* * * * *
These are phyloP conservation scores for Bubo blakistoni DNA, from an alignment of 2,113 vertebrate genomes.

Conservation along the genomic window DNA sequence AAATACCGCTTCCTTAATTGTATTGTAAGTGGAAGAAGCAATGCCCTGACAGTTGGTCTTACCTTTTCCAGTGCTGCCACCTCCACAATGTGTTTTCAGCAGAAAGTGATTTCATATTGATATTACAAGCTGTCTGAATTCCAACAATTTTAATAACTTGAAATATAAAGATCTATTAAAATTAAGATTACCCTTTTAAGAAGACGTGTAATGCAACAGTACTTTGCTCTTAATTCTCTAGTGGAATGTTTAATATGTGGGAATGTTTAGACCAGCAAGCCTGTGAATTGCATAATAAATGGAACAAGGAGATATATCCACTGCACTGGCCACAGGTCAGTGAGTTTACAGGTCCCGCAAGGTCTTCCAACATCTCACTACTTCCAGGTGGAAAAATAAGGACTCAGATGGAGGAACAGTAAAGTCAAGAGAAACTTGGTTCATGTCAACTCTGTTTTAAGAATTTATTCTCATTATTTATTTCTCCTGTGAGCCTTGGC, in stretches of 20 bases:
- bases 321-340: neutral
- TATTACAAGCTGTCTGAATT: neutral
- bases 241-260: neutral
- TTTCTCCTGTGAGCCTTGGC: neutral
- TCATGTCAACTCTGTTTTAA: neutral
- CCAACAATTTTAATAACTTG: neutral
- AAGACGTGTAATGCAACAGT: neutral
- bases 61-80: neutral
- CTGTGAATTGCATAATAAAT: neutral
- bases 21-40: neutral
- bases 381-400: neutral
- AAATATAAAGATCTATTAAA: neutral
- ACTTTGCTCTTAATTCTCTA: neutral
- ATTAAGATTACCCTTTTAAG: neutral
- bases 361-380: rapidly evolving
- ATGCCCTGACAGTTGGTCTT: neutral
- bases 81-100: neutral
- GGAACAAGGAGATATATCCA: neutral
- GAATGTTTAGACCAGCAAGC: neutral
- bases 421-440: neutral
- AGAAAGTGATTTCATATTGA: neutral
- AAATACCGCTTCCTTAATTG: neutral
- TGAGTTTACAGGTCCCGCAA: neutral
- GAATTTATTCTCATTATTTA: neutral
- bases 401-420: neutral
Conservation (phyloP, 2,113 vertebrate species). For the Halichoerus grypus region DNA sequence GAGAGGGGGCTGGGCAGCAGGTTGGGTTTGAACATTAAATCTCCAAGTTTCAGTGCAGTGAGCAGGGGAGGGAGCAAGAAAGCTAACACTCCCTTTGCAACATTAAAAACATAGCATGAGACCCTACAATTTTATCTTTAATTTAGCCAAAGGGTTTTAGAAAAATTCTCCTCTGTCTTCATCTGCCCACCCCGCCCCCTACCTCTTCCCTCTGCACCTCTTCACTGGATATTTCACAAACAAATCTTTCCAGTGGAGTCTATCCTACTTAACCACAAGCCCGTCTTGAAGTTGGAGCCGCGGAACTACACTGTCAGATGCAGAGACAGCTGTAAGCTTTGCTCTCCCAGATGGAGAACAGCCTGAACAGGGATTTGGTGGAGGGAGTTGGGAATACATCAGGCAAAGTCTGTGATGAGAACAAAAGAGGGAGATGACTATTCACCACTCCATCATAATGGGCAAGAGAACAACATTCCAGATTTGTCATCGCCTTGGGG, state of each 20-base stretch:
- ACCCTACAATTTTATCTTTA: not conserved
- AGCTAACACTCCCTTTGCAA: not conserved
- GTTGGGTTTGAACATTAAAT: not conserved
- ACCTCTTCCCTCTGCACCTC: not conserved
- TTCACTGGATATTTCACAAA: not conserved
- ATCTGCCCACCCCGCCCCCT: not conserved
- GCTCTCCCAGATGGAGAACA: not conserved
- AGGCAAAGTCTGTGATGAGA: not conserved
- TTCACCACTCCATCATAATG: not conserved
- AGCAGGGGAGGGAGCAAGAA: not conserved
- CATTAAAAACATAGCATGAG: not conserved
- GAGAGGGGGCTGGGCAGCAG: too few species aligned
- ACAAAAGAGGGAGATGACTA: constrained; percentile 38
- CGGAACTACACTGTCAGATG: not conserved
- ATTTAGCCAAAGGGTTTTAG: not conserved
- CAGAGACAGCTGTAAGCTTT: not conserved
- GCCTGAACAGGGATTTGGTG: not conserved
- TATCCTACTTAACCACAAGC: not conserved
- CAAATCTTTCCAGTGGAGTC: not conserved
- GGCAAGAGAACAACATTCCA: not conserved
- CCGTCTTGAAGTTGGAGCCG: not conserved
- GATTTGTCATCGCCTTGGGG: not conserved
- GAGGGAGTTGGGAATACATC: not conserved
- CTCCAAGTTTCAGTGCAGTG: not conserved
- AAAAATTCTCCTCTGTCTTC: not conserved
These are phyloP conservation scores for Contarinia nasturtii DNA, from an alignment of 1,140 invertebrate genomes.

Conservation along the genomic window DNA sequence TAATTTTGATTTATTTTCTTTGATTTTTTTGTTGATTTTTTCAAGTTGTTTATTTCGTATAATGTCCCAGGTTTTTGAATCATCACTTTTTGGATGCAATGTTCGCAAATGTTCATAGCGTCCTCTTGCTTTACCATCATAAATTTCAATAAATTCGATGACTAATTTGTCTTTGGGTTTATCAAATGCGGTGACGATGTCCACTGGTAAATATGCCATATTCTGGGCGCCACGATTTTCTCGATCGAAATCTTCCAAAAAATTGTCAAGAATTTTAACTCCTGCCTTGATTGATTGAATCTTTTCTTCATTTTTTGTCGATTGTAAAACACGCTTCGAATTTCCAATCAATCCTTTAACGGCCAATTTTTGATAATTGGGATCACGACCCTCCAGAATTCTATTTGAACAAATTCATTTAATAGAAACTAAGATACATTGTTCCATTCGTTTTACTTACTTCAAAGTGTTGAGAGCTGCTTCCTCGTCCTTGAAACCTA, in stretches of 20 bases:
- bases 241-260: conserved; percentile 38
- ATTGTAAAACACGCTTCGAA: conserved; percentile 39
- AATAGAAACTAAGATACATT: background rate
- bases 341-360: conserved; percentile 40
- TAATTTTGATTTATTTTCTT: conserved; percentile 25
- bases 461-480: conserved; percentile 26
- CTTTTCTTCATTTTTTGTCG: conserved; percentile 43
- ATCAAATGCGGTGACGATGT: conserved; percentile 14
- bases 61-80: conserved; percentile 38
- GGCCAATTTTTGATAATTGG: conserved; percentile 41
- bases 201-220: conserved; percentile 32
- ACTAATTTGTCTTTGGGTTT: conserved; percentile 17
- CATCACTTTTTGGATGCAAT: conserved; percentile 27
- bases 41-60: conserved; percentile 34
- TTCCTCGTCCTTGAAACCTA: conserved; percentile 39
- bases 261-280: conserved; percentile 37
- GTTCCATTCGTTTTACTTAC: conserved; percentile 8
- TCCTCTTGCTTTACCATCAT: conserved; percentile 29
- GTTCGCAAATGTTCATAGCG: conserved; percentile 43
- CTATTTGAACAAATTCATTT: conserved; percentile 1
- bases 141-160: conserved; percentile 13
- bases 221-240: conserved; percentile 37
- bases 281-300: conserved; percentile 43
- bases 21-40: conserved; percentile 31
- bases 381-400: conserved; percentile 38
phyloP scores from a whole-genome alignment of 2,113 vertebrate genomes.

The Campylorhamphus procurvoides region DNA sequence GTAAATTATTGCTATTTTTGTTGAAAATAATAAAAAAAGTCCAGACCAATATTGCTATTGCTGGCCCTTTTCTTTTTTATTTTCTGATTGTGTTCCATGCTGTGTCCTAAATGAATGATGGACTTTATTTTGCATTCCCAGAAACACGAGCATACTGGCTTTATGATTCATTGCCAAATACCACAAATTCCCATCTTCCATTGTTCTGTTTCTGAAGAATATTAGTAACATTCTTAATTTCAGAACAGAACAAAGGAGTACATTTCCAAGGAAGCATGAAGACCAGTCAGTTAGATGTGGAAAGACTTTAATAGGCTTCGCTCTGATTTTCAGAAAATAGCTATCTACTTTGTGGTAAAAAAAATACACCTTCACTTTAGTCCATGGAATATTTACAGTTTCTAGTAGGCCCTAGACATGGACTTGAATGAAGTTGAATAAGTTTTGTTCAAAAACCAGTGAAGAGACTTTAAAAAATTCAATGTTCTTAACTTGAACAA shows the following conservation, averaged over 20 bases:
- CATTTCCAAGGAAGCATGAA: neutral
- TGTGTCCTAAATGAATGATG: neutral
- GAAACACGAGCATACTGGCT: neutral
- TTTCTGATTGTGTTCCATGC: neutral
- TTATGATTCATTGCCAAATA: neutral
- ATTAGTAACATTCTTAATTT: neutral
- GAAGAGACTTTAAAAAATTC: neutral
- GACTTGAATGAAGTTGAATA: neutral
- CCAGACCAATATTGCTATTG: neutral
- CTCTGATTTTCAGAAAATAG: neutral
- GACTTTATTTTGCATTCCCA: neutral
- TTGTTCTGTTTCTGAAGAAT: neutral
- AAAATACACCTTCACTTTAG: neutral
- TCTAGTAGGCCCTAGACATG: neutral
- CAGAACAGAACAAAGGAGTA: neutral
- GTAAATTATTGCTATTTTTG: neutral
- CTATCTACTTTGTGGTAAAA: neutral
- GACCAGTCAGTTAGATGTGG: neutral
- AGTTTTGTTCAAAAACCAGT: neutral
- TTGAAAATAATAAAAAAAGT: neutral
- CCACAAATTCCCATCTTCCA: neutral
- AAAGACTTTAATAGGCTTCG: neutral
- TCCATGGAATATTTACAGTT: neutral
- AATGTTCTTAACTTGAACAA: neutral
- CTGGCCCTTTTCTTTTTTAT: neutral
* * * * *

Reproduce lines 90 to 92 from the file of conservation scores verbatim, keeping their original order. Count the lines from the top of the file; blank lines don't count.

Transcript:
- GACTTGAATGAAGTTGAATA: neutral
- CCAGACCAATATTGCTATTG: neutral
- CTCTGATTTTCAGAAAATAG: neutral